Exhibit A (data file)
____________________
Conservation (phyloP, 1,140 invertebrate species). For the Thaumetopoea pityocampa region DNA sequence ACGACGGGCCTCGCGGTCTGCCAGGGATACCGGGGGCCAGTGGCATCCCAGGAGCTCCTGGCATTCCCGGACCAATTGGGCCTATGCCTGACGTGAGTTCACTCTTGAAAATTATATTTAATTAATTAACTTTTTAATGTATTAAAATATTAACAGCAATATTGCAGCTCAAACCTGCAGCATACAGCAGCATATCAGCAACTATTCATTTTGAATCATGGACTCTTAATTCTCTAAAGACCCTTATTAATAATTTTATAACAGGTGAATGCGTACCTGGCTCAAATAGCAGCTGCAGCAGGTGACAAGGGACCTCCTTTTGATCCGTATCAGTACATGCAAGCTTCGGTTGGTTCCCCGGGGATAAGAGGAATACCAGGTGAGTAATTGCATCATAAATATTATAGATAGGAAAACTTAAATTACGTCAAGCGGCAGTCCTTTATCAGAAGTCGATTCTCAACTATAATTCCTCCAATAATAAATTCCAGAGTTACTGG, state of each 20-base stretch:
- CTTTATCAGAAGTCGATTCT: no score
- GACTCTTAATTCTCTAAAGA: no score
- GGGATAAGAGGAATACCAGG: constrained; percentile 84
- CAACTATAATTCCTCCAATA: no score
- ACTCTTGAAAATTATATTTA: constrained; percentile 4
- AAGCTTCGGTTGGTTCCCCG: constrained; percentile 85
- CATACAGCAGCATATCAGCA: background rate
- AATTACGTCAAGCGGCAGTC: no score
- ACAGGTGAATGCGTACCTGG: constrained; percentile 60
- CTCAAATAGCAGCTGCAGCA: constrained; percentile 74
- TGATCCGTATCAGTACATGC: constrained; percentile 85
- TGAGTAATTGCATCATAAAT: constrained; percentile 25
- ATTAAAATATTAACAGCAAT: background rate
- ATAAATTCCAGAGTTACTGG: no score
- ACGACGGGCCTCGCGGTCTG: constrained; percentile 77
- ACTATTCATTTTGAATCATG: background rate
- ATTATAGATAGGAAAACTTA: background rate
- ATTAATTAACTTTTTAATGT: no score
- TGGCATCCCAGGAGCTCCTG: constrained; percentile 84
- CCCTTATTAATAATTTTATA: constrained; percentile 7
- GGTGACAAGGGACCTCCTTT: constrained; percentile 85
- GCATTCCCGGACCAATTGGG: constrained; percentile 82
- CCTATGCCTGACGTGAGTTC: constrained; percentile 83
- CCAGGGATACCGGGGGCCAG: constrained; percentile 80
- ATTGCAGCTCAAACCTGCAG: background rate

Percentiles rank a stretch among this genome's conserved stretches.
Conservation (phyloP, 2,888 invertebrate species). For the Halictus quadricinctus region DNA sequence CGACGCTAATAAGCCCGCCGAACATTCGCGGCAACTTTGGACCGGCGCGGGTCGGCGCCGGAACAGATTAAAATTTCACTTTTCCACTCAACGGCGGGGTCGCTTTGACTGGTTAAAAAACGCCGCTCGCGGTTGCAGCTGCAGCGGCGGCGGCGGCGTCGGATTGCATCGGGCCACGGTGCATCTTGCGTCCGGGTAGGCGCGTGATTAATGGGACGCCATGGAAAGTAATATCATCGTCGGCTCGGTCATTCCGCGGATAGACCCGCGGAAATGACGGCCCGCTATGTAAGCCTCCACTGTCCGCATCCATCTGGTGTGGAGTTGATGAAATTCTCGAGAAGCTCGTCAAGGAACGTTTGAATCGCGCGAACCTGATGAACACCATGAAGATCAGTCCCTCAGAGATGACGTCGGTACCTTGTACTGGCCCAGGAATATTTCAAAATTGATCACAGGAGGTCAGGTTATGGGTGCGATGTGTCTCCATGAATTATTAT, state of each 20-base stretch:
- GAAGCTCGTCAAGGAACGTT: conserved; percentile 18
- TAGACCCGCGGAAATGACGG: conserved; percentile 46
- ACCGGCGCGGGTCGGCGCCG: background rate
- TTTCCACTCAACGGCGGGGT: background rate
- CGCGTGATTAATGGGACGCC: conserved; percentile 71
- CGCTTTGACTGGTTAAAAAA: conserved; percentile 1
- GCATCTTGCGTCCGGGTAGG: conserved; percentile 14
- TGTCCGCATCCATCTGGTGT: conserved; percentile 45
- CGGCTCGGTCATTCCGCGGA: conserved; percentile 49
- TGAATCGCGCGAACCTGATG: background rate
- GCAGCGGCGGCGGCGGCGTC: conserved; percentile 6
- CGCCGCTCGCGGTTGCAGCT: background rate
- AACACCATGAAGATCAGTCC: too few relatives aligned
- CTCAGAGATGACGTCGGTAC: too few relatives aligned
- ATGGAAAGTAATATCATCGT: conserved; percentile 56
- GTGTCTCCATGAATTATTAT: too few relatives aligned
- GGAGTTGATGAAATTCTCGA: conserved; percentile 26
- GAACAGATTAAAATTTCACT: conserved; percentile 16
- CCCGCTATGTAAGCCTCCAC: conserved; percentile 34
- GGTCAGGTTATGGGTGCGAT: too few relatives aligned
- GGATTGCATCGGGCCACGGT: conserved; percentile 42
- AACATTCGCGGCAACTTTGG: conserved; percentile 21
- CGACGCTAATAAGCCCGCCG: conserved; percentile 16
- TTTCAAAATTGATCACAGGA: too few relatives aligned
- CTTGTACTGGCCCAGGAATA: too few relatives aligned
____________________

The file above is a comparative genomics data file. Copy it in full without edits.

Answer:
Conservation (phyloP, 1,140 invertebrate species). For the Thaumetopoea pityocampa region DNA sequence ACGACGGGCCTCGCGGTCTGCCAGGGATACCGGGGGCCAGTGGCATCCCAGGAGCTCCTGGCATTCCCGGACCAATTGGGCCTATGCCTGACGTGAGTTCACTCTTGAAAATTATATTTAATTAATTAACTTTTTAATGTATTAAAATATTAACAGCAATATTGCAGCTCAAACCTGCAGCATACAGCAGCATATCAGCAACTATTCATTTTGAATCATGGACTCTTAATTCTCTAAAGACCCTTATTAATAATTTTATAACAGGTGAATGCGTACCTGGCTCAAATAGCAGCTGCAGCAGGTGACAAGGGACCTCCTTTTGATCCGTATCAGTACATGCAAGCTTCGGTTGGTTCCCCGGGGATAAGAGGAATACCAGGTGAGTAATTGCATCATAAATATTATAGATAGGAAAACTTAAATTACGTCAAGCGGCAGTCCTTTATCAGAAGTCGATTCTCAACTATAATTCCTCCAATAATAAATTCCAGAGTTACTGG, state of each 20-base stretch:
- CTTTATCAGAAGTCGATTCT: no score
- GACTCTTAATTCTCTAAAGA: no score
- GGGATAAGAGGAATACCAGG: constrained; percentile 84
- CAACTATAATTCCTCCAATA: no score
- ACTCTTGAAAATTATATTTA: constrained; percentile 4
- AAGCTTCGGTTGGTTCCCCG: constrained; percentile 85
- CATACAGCAGCATATCAGCA: background rate
- AATTACGTCAAGCGGCAGTC: no score
- ACAGGTGAATGCGTACCTGG: constrained; percentile 60
- CTCAAATAGCAGCTGCAGCA: constrained; percentile 74
- TGATCCGTATCAGTACATGC: constrained; percentile 85
- TGAGTAATTGCATCATAAAT: constrained; percentile 25
- ATTAAAATATTAACAGCAAT: background rate
- ATAAATTCCAGAGTTACTGG: no score
- ACGACGGGCCTCGCGGTCTG: constrained; percentile 77
- ACTATTCATTTTGAATCATG: background rate
- ATTATAGATAGGAAAACTTA: background rate
- ATTAATTAACTTTTTAATGT: no score
- TGGCATCCCAGGAGCTCCTG: constrained; percentile 84
- CCCTTATTAATAATTTTATA: constrained; percentile 7
- GGTGACAAGGGACCTCCTTT: constrained; percentile 85
- GCATTCCCGGACCAATTGGG: constrained; percentile 82
- CCTATGCCTGACGTGAGTTC: constrained; percentile 83
- CCAGGGATACCGGGGGCCAG: constrained; percentile 80
- ATTGCAGCTCAAACCTGCAG: background rate

Percentiles rank a stretch among this genome's conserved stretches.
Conservation (phyloP, 2,888 invertebrate species). For the Halictus quadricinctus region DNA sequence CGACGCTAATAAGCCCGCCGAACATTCGCGGCAACTTTGGACCGGCGCGGGTCGGCGCCGGAACAGATTAAAATTTCACTTTTCCACTCAACGGCGGGGTCGCTTTGACTGGTTAAAAAACGCCGCTCGCGGTTGCAGCTGCAGCGGCGGCGGCGGCGTCGGATTGCATCGGGCCACGGTGCATCTTGCGTCCGGGTAGGCGCGTGATTAATGGGACGCCATGGAAAGTAATATCATCGTCGGCTCGGTCATTCCGCGGATAGACCCGCGGAAATGACGGCCCGCTATGTAAGCCTCCACTGTCCGCATCCATCTGGTGTGGAGTTGATGAAATTCTCGAGAAGCTCGTCAAGGAACGTTTGAATCGCGCGAACCTGATGAACACCATGAAGATCAGTCCCTCAGAGATGACGTCGGTACCTTGTACTGGCCCAGGAATATTTCAAAATTGATCACAGGAGGTCAGGTTATGGGTGCGATGTGTCTCCATGAATTATTAT, state of each 20-base stretch:
- GAAGCTCGTCAAGGAACGTT: conserved; percentile 18
- TAGACCCGCGGAAATGACGG: conserved; percentile 46
- ACCGGCGCGGGTCGGCGCCG: background rate
- TTTCCACTCAACGGCGGGGT: background rate
- CGCGTGATTAATGGGACGCC: conserved; percentile 71
- CGCTTTGACTGGTTAAAAAA: conserved; percentile 1
- GCATCTTGCGTCCGGGTAGG: conserved; percentile 14
- TGTCCGCATCCATCTGGTGT: conserved; percentile 45
- CGGCTCGGTCATTCCGCGGA: conserved; percentile 49
- TGAATCGCGCGAACCTGATG: background rate
- GCAGCGGCGGCGGCGGCGTC: conserved; percentile 6
- CGCCGCTCGCGGTTGCAGCT: background rate
- AACACCATGAAGATCAGTCC: too few relatives aligned
- CTCAGAGATGACGTCGGTAC: too few relatives aligned
- ATGGAAAGTAATATCATCGT: conserved; percentile 56
- GTGTCTCCATGAATTATTAT: too few relatives aligned
- GGAGTTGATGAAATTCTCGA: conserved; percentile 26
- GAACAGATTAAAATTTCACT: conserved; percentile 16
- CCCGCTATGTAAGCCTCCAC: conserved; percentile 34
- GGTCAGGTTATGGGTGCGAT: too few relatives aligned
- GGATTGCATCGGGCCACGGT: conserved; percentile 42
- AACATTCGCGGCAACTTTGG: conserved; percentile 21
- CGACGCTAATAAGCCCGCCG: conserved; percentile 16
- TTTCAAAATTGATCACAGGA: too few relatives aligned
- CTTGTACTGGCCCAGGAATA: too few relatives aligned